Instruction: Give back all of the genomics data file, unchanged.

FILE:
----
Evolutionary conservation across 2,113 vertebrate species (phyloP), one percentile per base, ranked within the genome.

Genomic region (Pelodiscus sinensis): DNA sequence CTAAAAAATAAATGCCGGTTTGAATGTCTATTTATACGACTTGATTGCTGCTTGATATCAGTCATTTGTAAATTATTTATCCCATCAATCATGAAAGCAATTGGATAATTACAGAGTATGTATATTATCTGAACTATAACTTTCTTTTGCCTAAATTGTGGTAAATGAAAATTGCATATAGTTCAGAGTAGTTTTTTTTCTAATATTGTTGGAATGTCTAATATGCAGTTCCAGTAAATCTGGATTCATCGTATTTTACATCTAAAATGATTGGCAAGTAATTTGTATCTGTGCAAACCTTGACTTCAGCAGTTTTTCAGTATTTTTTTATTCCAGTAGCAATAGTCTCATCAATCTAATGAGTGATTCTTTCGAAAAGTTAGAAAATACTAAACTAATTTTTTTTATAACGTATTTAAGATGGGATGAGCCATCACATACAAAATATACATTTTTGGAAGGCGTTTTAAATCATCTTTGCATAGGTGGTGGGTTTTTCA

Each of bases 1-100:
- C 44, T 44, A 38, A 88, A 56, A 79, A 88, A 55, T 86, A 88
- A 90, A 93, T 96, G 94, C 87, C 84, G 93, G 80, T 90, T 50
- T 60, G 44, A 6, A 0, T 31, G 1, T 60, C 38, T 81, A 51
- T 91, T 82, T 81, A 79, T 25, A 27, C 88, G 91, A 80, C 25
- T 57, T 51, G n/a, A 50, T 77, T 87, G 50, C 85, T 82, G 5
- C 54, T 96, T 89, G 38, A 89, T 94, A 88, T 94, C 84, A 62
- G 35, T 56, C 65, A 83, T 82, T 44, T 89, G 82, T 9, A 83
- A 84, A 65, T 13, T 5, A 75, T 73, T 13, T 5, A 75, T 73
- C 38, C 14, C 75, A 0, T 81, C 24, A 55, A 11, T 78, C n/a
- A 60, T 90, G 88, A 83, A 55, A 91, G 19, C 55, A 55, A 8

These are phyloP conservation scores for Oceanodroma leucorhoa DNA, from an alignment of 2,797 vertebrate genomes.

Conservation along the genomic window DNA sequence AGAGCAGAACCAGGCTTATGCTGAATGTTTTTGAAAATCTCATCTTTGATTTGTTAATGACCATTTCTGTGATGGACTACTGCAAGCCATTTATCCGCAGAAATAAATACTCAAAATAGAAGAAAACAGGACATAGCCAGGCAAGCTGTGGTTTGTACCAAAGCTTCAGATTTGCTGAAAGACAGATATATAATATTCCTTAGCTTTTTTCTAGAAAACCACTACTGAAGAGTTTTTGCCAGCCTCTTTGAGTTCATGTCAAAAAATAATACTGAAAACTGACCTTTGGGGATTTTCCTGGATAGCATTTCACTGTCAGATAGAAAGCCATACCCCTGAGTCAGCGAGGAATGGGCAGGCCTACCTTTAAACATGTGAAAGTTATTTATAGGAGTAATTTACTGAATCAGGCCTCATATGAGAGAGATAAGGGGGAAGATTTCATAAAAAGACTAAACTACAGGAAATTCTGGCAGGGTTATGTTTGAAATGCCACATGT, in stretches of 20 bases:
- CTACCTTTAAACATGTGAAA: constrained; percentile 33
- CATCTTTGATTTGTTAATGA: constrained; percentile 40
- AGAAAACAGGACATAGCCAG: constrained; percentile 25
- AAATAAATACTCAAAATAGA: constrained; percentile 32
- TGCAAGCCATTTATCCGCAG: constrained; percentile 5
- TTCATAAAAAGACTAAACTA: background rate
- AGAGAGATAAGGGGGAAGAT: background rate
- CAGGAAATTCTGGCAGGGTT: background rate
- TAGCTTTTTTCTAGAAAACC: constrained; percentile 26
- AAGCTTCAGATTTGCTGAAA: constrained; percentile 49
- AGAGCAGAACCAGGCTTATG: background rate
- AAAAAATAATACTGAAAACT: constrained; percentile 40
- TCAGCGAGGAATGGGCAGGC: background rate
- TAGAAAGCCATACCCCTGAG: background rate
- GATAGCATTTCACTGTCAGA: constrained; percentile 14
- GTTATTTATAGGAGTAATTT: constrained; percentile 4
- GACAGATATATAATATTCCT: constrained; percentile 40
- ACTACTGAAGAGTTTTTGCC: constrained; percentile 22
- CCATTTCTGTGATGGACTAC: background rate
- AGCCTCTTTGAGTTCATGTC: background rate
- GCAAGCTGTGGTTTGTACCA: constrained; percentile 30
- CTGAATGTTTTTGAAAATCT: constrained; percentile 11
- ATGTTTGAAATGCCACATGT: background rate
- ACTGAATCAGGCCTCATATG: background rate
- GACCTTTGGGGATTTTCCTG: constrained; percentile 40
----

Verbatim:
Evolutionary conservation across 2,113 vertebrate species (phyloP), one percentile per base, ranked within the genome.

Genomic region (Pelodiscus sinensis): DNA sequence CTAAAAAATAAATGCCGGTTTGAATGTCTATTTATACGACTTGATTGCTGCTTGATATCAGTCATTTGTAAATTATTTATCCCATCAATCATGAAAGCAATTGGATAATTACAGAGTATGTATATTATCTGAACTATAACTTTCTTTTGCCTAAATTGTGGTAAATGAAAATTGCATATAGTTCAGAGTAGTTTTTTTTCTAATATTGTTGGAATGTCTAATATGCAGTTCCAGTAAATCTGGATTCATCGTATTTTACATCTAAAATGATTGGCAAGTAATTTGTATCTGTGCAAACCTTGACTTCAGCAGTTTTTCAGTATTTTTTTATTCCAGTAGCAATAGTCTCATCAATCTAATGAGTGATTCTTTCGAAAAGTTAGAAAATACTAAACTAATTTTTTTTATAACGTATTTAAGATGGGATGAGCCATCACATACAAAATATACATTTTTGGAAGGCGTTTTAAATCATCTTTGCATAGGTGGTGGGTTTTTCA

Each of bases 1-100:
- C 44, T 44, A 38, A 88, A 56, A 79, A 88, A 55, T 86, A 88
- A 90, A 93, T 96, G 94, C 87, C 84, G 93, G 80, T 90, T 50
- T 60, G 44, A 6, A 0, T 31, G 1, T 60, C 38, T 81, A 51
- T 91, T 82, T 81, A 79, T 25, A 27, C 88, G 91, A 80, C 25
- T 57, T 51, G n/a, A 50, T 77, T 87, G 50, C 85, T 82, G 5
- C 54, T 96, T 89, G 38, A 89, T 94, A 88, T 94, C 84, A 62
- G 35, T 56, C 65, A 83, T 82, T 44, T 89, G 82, T 9, A 83
- A 84, A 65, T 13, T 5, A 75, T 73, T 13, T 5, A 75, T 73
- C 38, C 14, C 75, A 0, T 81, C 24, A 55, A 11, T 78, C n/a
- A 60, T 90, G 88, A 83, A 55, A 91, G 19, C 55, A 55, A 8

These are phyloP conservation scores for Oceanodroma leucorhoa DNA, from an alignment of 2,797 vertebrate genomes.

Conservation along the genomic window DNA sequence AGAGCAGAACCAGGCTTATGCTGAATGTTTTTGAAAATCTCATCTTTGATTTGTTAATGACCATTTCTGTGATGGACTACTGCAAGCCATTTATCCGCAGAAATAAATACTCAAAATAGAAGAAAACAGGACATAGCCAGGCAAGCTGTGGTTTGTACCAAAGCTTCAGATTTGCTGAAAGACAGATATATAATATTCCTTAGCTTTTTTCTAGAAAACCACTACTGAAGAGTTTTTGCCAGCCTCTTTGAGTTCATGTCAAAAAATAATACTGAAAACTGACCTTTGGGGATTTTCCTGGATAGCATTTCACTGTCAGATAGAAAGCCATACCCCTGAGTCAGCGAGGAATGGGCAGGCCTACCTTTAAACATGTGAAAGTTATTTATAGGAGTAATTTACTGAATCAGGCCTCATATGAGAGAGATAAGGGGGAAGATTTCATAAAAAGACTAAACTACAGGAAATTCTGGCAGGGTTATGTTTGAAATGCCACATGT, in stretches of 20 bases:
- CTACCTTTAAACATGTGAAA: constrained; percentile 33
- CATCTTTGATTTGTTAATGA: constrained; percentile 40
- AGAAAACAGGACATAGCCAG: constrained; percentile 25
- AAATAAATACTCAAAATAGA: constrained; percentile 32
- TGCAAGCCATTTATCCGCAG: constrained; percentile 5
- TTCATAAAAAGACTAAACTA: background rate
- AGAGAGATAAGGGGGAAGAT: background rate
- CAGGAAATTCTGGCAGGGTT: background rate
- TAGCTTTTTTCTAGAAAACC: constrained; percentile 26
- AAGCTTCAGATTTGCTGAAA: constrained; percentile 49
- AGAGCAGAACCAGGCTTATG: background rate
- AAAAAATAATACTGAAAACT: constrained; percentile 40
- TCAGCGAGGAATGGGCAGGC: background rate
- TAGAAAGCCATACCCCTGAG: background rate
- GATAGCATTTCACTGTCAGA: constrained; percentile 14
- GTTATTTATAGGAGTAATTT: constrained; percentile 4
- GACAGATATATAATATTCCT: constrained; percentile 40
- ACTACTGAAGAGTTTTTGCC: constrained; percentile 22
- CCATTTCTGTGATGGACTAC: background rate
- AGCCTCTTTGAGTTCATGTC: background rate
- GCAAGCTGTGGTTTGTACCA: constrained; percentile 30
- CTGAATGTTTTTGAAAATCT: constrained; percentile 11
- ATGTTTGAAATGCCACATGT: background rate
- ACTGAATCAGGCCTCATATG: background rate
- GACCTTTGGGGATTTTCCTG: constrained; percentile 40